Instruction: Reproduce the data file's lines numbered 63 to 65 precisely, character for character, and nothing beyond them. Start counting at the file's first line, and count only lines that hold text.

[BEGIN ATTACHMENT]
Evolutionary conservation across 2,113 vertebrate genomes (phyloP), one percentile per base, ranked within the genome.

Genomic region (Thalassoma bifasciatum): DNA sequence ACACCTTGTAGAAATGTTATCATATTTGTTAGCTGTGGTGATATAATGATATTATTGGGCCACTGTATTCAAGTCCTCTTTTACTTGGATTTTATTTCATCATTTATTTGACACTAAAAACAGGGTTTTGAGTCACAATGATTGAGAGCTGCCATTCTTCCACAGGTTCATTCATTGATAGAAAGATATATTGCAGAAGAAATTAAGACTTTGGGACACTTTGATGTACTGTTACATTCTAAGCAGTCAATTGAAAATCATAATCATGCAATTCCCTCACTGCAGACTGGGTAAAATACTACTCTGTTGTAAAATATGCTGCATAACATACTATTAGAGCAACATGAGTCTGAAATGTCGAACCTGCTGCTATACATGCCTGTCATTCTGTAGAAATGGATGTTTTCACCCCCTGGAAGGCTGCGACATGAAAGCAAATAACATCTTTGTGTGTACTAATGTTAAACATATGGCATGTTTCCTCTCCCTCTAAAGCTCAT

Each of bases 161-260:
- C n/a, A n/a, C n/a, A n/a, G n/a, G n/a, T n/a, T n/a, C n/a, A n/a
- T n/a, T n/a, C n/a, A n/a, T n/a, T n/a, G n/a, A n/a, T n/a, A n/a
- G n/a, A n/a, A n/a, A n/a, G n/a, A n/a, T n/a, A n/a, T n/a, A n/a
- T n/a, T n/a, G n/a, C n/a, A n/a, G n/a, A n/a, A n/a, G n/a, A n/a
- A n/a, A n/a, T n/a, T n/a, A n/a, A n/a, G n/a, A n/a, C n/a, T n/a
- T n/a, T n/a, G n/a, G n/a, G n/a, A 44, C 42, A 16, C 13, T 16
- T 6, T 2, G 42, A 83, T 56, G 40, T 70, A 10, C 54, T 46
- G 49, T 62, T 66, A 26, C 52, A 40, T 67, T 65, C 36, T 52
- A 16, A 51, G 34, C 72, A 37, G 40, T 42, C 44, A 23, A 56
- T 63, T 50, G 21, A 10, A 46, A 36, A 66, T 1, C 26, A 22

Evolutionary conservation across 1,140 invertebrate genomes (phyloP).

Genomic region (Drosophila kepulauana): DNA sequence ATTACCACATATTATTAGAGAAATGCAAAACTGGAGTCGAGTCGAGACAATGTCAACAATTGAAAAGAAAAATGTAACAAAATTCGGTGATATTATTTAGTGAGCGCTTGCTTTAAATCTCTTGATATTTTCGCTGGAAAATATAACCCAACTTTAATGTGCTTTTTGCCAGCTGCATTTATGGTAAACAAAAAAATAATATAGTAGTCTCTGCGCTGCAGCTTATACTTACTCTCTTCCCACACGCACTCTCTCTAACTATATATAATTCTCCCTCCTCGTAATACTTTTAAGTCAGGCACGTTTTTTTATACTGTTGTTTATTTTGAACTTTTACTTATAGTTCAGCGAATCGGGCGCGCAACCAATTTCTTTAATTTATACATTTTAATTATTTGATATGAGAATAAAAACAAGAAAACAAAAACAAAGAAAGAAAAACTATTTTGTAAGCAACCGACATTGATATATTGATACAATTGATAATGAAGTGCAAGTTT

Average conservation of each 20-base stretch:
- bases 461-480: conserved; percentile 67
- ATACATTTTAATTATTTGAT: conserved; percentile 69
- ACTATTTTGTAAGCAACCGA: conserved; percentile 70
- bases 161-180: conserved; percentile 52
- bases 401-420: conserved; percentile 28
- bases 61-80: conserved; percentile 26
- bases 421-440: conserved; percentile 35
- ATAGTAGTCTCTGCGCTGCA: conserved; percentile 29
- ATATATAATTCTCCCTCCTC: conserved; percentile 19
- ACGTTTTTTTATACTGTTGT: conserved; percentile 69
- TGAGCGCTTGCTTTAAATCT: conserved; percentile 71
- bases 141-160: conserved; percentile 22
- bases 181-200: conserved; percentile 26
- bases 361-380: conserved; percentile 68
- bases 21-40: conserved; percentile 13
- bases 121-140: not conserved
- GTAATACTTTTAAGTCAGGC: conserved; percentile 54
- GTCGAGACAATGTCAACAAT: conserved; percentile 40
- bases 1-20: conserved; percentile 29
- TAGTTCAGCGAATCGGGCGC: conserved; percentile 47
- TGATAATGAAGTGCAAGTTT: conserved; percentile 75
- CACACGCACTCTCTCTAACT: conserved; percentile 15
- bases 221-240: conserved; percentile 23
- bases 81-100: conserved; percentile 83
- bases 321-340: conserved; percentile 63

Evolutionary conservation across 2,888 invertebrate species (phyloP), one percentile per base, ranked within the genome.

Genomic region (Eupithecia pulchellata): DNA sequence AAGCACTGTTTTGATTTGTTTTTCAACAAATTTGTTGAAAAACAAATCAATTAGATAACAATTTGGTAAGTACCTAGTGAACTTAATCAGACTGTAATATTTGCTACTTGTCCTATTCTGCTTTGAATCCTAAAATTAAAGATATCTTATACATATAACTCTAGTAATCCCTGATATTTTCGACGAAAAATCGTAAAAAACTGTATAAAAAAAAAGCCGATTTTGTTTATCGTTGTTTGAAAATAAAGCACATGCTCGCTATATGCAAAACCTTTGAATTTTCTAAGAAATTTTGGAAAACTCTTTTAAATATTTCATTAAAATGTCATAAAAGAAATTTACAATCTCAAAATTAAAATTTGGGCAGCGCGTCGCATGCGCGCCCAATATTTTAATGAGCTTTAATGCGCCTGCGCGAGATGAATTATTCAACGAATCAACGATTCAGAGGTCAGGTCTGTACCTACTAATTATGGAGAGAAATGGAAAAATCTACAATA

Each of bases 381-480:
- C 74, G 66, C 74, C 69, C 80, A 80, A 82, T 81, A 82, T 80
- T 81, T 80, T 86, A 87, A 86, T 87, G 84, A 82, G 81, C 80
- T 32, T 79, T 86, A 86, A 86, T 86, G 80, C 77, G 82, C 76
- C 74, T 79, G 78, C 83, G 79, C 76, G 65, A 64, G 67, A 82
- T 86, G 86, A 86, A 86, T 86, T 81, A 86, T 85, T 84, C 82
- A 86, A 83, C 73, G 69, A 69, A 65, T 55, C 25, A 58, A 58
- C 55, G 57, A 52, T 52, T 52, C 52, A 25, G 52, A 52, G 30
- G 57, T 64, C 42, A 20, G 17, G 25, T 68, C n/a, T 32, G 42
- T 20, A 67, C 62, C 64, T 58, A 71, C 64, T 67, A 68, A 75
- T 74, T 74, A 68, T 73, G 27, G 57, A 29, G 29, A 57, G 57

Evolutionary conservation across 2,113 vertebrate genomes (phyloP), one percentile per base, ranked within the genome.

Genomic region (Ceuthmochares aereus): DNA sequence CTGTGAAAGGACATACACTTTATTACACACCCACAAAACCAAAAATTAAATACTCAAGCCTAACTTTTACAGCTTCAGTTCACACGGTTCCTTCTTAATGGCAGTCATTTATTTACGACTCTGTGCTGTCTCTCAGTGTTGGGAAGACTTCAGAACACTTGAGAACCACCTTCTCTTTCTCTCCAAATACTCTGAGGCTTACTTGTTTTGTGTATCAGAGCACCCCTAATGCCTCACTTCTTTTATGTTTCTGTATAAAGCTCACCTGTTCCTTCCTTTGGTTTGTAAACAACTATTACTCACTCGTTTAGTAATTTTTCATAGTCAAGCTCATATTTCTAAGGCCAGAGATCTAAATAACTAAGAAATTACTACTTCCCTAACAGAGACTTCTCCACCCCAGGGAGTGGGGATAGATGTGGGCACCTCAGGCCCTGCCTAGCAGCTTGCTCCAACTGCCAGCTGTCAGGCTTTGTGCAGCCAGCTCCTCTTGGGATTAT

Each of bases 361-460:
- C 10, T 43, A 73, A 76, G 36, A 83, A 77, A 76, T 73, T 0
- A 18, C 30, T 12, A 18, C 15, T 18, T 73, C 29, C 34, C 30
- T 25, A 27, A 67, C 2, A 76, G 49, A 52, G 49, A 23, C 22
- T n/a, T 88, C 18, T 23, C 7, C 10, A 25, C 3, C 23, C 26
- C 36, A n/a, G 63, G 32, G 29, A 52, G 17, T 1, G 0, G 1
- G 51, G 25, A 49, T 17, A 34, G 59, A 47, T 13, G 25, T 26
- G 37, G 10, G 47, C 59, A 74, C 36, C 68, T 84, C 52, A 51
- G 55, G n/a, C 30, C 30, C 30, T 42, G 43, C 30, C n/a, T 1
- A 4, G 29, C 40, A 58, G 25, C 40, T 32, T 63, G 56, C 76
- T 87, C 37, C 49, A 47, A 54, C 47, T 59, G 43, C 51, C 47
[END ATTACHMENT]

- G 51, G 25, A 49, T 17, A 34, G 59, A 47, T 13, G 25, T 26
- G 37, G 10, G 47, C 59, A 74, C 36, C 68, T 84, C 52, A 51
- G 55, G n/a, C 30, C 30, C 30, T 42, G 43, C 30, C n/a, T 1